The Washington, DC trade group has more than doubled its membership to include mid-market firms, and has created a committee to consider issues relating to the small and mid-market. Jenna Gottlieb

The Private Equity Council has added 18 members bringing the total membership to 30 firms and changed its name to the Private Equity Growth Capital Council.

The PEC’s founding members agreed earlier this year to open membership to many other US private equity firms to better portray the asset class to lawmakers as a diverse collection of business builders and entrepreneurs.

Doug Lowenstein, president of the PEC, told PEM in April the association members had put off the decision to expand membership in part because of the need to focus resources on lobbying against key congressional initiatives. While Lowenstein said the private equity industry is not “in the clear” on the regulatory front, he argues that a lull in legislative momentum spells “the best opportunity to be visible” on Capitol Hill.

The group launched in 2007 with the backing of Apollo Global Management, Bain Capital, The Blackstone Group, The Carlyle Group, Hellman & Friedman, Kohlberg Kravis Roberts, Madison Dearborn Partners, Silver Lake Partners, Texas Pacific Group and Thomas H. Lee Partners. The founders deliberately limited membership initially to this circle of the very largest private equity firms.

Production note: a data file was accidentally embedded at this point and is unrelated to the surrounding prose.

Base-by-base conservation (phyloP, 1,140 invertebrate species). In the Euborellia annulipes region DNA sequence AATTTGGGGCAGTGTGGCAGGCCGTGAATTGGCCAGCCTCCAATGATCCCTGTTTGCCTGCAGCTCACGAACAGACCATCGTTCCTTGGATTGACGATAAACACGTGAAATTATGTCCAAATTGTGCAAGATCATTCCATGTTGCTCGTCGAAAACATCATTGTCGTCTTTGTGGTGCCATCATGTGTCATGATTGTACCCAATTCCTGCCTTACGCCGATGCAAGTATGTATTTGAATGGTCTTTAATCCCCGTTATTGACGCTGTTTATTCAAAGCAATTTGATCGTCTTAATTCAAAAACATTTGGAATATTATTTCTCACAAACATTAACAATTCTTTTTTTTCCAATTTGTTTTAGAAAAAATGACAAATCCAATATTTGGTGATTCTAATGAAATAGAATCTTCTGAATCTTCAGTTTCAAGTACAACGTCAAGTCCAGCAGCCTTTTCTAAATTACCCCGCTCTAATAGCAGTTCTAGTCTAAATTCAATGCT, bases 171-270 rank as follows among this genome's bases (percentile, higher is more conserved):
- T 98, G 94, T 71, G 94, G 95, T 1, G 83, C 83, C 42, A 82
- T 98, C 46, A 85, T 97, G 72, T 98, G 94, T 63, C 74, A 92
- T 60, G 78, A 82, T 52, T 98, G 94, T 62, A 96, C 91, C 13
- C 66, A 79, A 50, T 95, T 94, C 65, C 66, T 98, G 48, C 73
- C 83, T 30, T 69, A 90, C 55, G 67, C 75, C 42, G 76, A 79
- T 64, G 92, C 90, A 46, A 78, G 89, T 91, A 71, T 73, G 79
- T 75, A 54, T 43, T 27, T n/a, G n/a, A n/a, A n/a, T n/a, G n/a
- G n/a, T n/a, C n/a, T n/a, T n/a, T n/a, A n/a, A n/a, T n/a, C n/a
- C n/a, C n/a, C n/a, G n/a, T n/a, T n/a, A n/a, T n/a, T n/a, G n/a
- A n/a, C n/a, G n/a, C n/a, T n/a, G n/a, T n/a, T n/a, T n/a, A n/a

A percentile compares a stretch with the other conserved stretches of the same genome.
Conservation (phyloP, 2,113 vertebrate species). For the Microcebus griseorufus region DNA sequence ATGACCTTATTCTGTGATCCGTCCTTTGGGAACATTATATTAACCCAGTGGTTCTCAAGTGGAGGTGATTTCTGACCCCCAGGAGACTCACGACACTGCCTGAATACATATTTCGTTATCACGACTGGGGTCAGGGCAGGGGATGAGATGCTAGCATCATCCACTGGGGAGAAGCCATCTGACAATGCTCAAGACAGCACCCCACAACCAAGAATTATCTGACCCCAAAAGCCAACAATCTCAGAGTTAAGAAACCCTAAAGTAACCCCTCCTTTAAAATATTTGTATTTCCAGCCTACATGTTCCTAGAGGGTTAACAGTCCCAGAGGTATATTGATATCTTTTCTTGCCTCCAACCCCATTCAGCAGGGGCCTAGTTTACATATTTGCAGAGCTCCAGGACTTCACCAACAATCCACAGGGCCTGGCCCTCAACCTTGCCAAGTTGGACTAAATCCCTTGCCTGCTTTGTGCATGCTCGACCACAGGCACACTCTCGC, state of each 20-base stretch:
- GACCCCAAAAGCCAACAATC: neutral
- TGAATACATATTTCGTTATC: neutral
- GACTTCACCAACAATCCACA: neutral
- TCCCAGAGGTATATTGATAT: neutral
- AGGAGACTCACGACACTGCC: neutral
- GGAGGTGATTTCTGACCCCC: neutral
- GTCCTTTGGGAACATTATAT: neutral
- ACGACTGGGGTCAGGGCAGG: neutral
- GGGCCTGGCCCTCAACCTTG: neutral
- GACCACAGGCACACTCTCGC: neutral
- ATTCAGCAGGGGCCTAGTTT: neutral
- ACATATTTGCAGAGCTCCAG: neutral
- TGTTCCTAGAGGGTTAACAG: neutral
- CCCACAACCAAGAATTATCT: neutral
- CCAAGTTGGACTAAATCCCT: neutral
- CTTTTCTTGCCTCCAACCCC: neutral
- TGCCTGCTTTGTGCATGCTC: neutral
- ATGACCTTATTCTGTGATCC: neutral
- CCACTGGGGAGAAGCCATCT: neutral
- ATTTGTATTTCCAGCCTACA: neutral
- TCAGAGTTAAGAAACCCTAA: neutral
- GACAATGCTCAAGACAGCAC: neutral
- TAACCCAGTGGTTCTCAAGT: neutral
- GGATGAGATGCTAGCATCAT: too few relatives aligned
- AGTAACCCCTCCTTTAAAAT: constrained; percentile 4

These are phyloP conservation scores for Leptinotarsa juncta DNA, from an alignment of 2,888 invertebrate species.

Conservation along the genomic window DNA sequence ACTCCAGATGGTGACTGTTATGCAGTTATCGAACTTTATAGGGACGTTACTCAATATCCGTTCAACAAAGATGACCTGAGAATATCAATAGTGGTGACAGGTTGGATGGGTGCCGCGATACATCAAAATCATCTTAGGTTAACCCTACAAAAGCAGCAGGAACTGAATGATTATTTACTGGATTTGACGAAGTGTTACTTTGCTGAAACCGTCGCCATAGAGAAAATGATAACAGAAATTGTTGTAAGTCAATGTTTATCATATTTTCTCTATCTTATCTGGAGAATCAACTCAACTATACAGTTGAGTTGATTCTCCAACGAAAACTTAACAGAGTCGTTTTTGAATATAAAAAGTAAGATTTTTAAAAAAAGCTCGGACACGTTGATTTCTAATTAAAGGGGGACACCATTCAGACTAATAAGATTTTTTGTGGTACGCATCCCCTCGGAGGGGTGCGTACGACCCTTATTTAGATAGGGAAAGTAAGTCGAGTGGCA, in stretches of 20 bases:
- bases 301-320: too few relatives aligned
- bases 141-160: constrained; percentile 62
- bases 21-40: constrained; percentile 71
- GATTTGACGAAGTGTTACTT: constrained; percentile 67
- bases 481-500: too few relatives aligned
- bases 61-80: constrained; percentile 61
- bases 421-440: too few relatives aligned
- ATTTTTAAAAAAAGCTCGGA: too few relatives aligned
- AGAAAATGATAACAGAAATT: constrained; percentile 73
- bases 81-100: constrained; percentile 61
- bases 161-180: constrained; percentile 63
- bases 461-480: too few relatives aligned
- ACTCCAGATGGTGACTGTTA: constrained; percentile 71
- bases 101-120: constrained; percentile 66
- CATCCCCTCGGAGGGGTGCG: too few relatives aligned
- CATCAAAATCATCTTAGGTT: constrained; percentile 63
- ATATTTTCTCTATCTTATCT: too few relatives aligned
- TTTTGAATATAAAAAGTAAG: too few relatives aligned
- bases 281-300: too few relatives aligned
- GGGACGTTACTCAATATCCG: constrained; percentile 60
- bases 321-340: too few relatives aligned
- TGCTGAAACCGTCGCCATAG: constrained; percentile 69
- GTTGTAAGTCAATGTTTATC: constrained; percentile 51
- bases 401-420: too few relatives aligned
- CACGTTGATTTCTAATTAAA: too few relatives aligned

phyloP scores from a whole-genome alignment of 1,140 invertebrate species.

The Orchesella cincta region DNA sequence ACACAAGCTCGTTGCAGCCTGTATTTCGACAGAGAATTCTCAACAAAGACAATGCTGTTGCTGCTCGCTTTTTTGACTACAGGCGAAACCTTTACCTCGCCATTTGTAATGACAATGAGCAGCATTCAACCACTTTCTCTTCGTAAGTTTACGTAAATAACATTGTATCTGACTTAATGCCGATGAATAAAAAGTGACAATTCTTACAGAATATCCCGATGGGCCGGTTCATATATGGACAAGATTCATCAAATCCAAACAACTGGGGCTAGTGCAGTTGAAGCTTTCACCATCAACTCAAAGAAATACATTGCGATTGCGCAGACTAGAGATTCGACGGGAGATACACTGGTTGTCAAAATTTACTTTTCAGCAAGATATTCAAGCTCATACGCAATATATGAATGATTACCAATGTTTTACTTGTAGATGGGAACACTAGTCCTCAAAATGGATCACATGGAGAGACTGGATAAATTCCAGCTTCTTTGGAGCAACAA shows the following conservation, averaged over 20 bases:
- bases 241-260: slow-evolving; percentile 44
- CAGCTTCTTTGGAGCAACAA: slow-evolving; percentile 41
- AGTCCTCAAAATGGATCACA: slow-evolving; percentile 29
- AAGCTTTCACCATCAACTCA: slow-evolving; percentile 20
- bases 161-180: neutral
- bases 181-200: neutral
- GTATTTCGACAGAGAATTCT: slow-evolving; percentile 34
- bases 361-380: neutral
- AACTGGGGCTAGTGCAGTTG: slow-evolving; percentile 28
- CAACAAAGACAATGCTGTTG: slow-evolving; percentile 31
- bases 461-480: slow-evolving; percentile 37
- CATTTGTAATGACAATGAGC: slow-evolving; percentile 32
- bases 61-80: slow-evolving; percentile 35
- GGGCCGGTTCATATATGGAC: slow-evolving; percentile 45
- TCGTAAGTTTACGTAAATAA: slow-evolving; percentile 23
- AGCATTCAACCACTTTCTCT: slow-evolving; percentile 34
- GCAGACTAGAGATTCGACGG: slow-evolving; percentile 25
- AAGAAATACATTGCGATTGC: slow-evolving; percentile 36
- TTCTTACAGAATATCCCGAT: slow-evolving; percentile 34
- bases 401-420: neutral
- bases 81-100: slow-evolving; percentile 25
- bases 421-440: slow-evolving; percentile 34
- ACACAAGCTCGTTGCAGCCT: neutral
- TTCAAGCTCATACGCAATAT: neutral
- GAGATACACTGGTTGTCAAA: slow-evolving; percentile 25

That has changed in recent months as the trade group has sought to expand its ranks. The new members represent firms of different sizes and specialties.

The following firms have recently joined the group: Avista Capital Partners; Brockway Moran & Partners; Crestview Partners; Genstar Capital; Global Environment Fund; GTCR; Kelso & Company; KPS Capital Partners; Levine Leichtman Capital Partners; MidOcean Partners; New Mountain Capital; The Riverside Company; Sterling Partners; Sun Capital Partners; TA Associates; Thomas H. Lee Partners; Vector Capital; and Welsh, Carson, Anderson & Stowe.

Discussions with more firms continue.

“Our new members will help us better tell the story of how private equity investment delivers substantial economic benefits to companies of all types and sizes in virtually every state in this country.  And our new name better conveys what private equity is all about: growing companies,” said Lowenstein, in a statement.

As part of its new structure, the PEGCC is creating a growth capital committee to consider issues involving and affecting mid and small market firms.